Union and Intersection
Lesson 1 of 5
Objective: SWBAT identify the symbols and ideas behind union and intersection
Here is the presentation that guides this section: Union and Intersection.pptx
I start off the conversation around the symbols for intersection and union and support the idea with Venn Diagrams, analogy and finally practice problems. I find that the Venn Diagram is very helpful in describing the ideas of intersection and union. Without this visual tool, students confuse the two definitions, where intersections include everything that groups have in common and unions include everything in either group. I find that any variation of this explanation is almost useless with the Venn Diagram visual.
For the analogy, I might try something simple, like if have your class and another, the intersection would be empty and the union would include everyone from both classes. However, if the two groups are basketball and football teams, the intersection would be the players who play both sports and the union would be every player who plays basketball or football or both.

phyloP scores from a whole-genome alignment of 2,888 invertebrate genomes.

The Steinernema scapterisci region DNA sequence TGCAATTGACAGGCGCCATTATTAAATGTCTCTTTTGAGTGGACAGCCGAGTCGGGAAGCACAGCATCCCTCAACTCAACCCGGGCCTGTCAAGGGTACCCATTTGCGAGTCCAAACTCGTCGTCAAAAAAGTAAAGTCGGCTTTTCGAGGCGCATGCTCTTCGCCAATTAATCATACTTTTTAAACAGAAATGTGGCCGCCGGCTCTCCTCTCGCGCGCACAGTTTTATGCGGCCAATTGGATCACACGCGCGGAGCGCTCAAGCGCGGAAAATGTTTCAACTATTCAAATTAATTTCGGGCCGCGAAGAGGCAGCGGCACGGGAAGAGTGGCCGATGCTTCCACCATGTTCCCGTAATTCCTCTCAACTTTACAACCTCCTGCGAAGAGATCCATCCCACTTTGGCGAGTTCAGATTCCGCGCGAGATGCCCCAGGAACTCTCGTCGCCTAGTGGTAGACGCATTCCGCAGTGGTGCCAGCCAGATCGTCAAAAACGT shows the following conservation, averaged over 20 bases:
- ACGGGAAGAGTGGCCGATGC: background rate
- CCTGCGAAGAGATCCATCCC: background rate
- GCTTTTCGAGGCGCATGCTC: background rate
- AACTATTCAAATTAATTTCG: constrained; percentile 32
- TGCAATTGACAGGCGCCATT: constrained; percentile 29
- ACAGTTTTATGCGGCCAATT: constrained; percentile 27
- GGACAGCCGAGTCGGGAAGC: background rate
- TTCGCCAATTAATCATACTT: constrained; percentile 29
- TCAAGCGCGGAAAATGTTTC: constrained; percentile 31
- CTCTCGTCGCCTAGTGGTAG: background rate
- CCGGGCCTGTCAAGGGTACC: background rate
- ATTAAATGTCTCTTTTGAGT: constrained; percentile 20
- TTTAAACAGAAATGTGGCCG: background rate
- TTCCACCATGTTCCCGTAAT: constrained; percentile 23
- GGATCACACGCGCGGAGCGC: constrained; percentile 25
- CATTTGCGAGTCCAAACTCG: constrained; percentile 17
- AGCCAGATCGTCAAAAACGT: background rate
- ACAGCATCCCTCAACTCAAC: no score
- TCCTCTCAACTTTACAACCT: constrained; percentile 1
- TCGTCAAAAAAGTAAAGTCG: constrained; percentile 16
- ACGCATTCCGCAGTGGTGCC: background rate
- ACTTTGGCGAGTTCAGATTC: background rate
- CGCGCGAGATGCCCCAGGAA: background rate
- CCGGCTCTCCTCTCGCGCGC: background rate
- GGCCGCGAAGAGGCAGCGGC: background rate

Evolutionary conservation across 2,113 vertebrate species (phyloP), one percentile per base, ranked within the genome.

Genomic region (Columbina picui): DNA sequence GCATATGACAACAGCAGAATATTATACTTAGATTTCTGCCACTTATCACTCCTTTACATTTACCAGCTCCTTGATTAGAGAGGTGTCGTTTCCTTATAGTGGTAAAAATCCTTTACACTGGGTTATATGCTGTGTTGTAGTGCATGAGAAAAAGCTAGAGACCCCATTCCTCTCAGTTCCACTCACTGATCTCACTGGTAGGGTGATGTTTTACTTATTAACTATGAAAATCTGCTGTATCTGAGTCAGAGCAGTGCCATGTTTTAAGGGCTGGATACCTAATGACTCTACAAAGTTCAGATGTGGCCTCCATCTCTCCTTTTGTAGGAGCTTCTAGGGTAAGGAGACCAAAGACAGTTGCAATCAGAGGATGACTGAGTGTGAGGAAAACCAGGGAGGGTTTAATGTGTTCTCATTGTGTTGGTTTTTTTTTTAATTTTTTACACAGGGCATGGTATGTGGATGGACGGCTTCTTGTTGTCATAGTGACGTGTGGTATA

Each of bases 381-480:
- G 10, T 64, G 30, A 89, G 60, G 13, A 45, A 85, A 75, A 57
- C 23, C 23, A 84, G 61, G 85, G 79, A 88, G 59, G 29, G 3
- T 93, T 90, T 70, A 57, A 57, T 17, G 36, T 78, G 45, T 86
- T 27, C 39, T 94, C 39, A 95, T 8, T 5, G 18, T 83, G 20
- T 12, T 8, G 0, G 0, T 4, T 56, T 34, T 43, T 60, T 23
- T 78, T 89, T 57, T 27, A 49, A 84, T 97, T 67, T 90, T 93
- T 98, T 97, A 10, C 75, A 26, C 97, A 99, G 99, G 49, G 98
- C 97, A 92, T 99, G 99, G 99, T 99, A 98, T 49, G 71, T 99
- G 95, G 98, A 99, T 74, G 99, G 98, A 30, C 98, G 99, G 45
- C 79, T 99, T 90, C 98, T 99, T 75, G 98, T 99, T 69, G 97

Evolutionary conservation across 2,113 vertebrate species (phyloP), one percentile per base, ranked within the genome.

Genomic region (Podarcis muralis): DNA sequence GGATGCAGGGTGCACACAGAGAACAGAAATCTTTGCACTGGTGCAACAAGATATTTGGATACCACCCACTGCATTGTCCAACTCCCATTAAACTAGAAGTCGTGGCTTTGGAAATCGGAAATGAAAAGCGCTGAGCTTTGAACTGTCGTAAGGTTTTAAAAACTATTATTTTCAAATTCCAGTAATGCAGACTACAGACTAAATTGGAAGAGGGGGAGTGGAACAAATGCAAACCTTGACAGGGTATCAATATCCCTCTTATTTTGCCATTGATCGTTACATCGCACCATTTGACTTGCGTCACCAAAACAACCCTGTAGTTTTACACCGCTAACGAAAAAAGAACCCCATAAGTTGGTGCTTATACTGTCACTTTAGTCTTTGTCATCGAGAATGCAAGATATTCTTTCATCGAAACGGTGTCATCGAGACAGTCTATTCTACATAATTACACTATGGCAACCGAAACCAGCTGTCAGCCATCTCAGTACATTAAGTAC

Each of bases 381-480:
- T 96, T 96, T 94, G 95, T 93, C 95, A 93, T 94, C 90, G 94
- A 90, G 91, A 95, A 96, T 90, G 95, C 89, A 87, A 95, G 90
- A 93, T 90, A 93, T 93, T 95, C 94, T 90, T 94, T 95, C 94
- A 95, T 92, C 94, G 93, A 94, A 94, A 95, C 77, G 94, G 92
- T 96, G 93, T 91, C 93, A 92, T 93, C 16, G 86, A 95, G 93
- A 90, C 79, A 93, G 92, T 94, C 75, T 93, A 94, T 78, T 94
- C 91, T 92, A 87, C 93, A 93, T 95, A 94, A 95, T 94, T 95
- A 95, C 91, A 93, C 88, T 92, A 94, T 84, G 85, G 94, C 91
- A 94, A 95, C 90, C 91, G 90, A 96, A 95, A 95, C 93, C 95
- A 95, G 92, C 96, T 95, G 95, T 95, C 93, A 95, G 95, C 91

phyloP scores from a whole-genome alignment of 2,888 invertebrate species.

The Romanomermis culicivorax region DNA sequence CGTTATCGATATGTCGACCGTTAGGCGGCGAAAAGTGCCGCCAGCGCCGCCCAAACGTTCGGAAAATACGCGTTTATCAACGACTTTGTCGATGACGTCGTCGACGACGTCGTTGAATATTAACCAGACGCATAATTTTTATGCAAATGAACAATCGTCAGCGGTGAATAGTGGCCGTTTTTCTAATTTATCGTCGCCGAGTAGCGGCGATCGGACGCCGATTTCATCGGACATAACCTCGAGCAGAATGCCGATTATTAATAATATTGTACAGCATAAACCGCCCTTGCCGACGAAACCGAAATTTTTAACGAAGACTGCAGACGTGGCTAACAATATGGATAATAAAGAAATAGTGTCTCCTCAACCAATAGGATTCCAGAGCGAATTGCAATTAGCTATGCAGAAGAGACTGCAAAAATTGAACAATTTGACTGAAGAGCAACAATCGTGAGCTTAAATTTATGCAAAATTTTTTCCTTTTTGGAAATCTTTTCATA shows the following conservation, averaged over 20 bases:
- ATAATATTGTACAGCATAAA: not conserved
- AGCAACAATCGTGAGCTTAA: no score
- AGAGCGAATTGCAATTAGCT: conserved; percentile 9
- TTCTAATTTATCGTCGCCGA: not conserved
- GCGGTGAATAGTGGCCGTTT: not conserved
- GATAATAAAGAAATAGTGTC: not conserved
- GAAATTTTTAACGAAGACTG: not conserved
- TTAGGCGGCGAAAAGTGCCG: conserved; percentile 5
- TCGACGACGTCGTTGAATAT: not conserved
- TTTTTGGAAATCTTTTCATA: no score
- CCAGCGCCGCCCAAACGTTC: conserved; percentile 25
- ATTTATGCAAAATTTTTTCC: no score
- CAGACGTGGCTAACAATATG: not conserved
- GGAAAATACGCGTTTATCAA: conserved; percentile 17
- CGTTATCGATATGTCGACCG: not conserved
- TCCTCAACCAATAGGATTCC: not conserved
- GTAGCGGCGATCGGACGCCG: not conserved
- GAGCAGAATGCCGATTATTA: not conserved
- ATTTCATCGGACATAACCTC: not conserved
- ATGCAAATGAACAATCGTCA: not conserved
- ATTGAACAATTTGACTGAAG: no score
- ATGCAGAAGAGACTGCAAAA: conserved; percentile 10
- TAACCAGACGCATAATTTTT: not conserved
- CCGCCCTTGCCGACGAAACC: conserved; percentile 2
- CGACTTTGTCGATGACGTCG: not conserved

Then, we will begin to work on some of the sample questions in the presentation. The major hurdle for students is to find various efficient ways of finding answers. For example, in question 1 we are looking for the intersection of A and B and C. Without reading every value, we can eliminate choice 1, because 1 is not in all three sets. So, once we identify a single element not in all three groups, we move on to the next choice.
For this part of the lesson, students pick union and intersection questions from this packet:
They are allowed to try topics that we have not yet explored, but my goal is to focus specifically on questions that deal with a the intersection and union (and not so much the subset and complement).
For this part of the lesson, we review student misconceptions and algorithms. One interesting issue that frequently comes up is that many students find a union or intersection that is partially true. For example, many students circle choice 1 on question 3 because the element 5 is part of the intersection of A, B and C. However, students need to understand that the intersection of A, B and C must include all elements in the intersection, not just one. So on question 3, many students gravitate towards choice 1 since the number 5 is all three sets. Students should consider all the variables.